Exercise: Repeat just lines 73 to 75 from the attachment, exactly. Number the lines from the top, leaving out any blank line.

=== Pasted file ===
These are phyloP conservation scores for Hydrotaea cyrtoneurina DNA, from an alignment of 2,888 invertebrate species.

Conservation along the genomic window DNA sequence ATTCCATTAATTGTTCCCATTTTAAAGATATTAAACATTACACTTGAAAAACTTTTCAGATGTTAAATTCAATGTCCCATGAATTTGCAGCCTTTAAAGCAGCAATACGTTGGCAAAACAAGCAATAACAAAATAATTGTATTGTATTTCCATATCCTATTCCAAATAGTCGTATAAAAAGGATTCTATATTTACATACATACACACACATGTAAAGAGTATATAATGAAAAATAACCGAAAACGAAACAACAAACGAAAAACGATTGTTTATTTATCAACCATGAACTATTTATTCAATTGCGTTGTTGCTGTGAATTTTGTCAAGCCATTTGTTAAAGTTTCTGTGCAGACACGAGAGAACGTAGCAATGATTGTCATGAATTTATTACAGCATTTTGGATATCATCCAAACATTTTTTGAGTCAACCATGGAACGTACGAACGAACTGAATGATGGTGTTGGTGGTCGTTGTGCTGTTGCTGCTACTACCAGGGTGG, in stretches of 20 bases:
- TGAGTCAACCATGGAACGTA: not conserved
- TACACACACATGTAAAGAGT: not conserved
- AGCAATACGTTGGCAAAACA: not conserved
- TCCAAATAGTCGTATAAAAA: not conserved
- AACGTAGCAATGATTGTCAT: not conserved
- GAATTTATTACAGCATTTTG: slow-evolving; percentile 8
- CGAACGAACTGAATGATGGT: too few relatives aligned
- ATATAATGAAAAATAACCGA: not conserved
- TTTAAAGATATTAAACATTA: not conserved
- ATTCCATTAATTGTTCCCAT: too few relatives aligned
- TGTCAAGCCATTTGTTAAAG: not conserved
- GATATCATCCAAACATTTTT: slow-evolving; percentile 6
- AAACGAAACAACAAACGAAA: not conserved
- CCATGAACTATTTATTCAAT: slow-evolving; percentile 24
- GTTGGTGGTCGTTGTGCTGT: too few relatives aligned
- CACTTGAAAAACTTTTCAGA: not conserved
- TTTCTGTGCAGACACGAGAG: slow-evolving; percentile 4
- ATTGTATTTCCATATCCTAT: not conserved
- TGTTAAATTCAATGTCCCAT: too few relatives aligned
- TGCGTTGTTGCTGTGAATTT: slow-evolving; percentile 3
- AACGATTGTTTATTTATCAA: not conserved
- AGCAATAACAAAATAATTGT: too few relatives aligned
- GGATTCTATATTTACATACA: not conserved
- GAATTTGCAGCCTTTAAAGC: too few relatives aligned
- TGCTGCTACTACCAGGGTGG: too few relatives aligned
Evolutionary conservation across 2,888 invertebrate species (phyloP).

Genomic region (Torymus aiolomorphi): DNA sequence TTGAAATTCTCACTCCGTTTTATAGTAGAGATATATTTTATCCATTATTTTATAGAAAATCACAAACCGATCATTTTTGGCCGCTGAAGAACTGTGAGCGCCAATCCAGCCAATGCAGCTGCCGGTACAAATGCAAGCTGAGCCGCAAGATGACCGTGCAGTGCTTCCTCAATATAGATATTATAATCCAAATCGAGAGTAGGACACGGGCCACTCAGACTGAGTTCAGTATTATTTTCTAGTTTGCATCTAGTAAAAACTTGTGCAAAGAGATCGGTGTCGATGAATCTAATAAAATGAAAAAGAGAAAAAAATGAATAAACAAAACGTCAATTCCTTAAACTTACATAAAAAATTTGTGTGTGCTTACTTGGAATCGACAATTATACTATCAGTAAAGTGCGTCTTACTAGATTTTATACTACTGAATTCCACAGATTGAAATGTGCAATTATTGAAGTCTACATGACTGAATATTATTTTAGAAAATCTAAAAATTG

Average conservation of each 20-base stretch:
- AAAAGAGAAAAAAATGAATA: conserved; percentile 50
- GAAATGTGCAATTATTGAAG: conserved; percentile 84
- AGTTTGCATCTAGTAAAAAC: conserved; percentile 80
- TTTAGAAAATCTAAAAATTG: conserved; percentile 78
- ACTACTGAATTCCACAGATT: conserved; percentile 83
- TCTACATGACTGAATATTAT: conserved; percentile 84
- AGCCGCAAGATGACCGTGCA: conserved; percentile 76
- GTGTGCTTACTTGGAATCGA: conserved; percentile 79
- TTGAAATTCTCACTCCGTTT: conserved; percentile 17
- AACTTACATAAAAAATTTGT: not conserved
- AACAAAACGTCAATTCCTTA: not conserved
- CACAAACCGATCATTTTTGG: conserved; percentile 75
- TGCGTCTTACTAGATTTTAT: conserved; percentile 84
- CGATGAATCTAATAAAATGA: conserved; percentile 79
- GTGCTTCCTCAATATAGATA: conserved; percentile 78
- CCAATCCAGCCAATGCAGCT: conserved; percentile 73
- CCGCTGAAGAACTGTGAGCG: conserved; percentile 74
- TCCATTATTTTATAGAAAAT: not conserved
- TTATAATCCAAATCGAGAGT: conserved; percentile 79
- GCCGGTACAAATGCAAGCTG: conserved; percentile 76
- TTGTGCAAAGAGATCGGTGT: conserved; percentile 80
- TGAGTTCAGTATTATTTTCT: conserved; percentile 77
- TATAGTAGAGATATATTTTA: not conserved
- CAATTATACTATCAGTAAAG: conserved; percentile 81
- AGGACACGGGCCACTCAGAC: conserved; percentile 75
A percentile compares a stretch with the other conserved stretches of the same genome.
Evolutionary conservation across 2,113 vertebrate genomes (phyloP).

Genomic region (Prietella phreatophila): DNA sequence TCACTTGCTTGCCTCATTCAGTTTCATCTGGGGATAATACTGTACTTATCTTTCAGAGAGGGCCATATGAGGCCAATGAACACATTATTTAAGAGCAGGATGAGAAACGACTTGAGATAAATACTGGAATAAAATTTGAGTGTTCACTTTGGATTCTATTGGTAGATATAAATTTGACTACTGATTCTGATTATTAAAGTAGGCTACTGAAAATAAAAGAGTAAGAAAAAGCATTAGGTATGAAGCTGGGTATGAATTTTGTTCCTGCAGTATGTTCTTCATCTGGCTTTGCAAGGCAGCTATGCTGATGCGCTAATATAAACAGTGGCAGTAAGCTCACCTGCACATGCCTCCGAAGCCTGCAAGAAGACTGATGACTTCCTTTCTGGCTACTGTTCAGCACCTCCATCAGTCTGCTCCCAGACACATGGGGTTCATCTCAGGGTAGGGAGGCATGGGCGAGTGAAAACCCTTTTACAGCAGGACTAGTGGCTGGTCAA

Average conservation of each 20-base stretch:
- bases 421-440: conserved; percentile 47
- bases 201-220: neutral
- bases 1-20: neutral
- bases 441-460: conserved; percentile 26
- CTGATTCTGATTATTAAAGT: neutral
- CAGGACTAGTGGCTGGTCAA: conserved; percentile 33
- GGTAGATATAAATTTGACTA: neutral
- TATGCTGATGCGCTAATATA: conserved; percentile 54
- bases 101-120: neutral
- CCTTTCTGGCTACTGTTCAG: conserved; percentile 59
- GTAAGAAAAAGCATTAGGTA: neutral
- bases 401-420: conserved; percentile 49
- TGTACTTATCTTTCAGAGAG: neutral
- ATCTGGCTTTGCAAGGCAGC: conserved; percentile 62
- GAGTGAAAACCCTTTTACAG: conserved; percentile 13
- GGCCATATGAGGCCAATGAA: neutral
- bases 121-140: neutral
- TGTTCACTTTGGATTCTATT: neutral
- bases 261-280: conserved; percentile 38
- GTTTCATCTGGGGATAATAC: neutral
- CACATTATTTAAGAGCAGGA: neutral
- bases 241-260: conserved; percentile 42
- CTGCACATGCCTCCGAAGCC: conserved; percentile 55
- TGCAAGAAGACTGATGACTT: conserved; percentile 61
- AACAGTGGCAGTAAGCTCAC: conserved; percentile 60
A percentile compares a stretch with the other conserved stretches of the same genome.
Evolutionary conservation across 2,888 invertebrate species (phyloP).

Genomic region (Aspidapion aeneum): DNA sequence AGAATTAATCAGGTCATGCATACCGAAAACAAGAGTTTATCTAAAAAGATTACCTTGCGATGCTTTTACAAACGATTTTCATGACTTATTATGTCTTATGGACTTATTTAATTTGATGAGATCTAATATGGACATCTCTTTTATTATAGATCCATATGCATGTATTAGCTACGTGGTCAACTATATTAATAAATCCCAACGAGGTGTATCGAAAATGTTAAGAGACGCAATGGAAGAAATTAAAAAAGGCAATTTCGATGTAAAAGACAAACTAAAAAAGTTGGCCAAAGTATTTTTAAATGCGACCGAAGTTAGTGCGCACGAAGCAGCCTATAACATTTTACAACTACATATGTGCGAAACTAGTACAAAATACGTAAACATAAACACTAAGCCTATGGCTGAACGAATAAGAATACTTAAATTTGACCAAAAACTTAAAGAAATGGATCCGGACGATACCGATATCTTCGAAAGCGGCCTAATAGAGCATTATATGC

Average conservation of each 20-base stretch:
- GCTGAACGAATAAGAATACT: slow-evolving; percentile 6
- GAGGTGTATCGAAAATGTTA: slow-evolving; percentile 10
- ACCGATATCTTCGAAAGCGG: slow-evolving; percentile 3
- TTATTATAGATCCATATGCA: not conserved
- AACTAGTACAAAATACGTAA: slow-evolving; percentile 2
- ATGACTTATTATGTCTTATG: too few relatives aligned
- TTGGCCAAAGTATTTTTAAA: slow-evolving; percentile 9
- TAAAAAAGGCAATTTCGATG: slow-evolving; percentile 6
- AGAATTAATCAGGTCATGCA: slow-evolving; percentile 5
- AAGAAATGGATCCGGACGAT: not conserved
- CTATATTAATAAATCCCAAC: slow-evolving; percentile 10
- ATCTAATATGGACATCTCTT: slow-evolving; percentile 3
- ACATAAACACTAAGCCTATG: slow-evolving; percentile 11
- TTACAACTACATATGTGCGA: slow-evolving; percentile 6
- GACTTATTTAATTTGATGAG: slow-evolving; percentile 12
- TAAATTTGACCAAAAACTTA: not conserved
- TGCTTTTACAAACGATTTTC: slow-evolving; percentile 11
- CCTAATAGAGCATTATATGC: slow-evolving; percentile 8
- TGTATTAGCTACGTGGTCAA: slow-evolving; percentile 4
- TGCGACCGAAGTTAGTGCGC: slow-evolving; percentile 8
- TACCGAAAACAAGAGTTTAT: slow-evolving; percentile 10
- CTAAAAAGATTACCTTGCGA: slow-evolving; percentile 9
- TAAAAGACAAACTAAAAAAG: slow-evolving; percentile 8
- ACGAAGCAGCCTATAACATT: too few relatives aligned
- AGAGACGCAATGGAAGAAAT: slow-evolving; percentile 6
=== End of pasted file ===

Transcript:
- ATCTGGCTTTGCAAGGCAGC: conserved; percentile 62
- GAGTGAAAACCCTTTTACAG: conserved; percentile 13
- GGCCATATGAGGCCAATGAA: neutral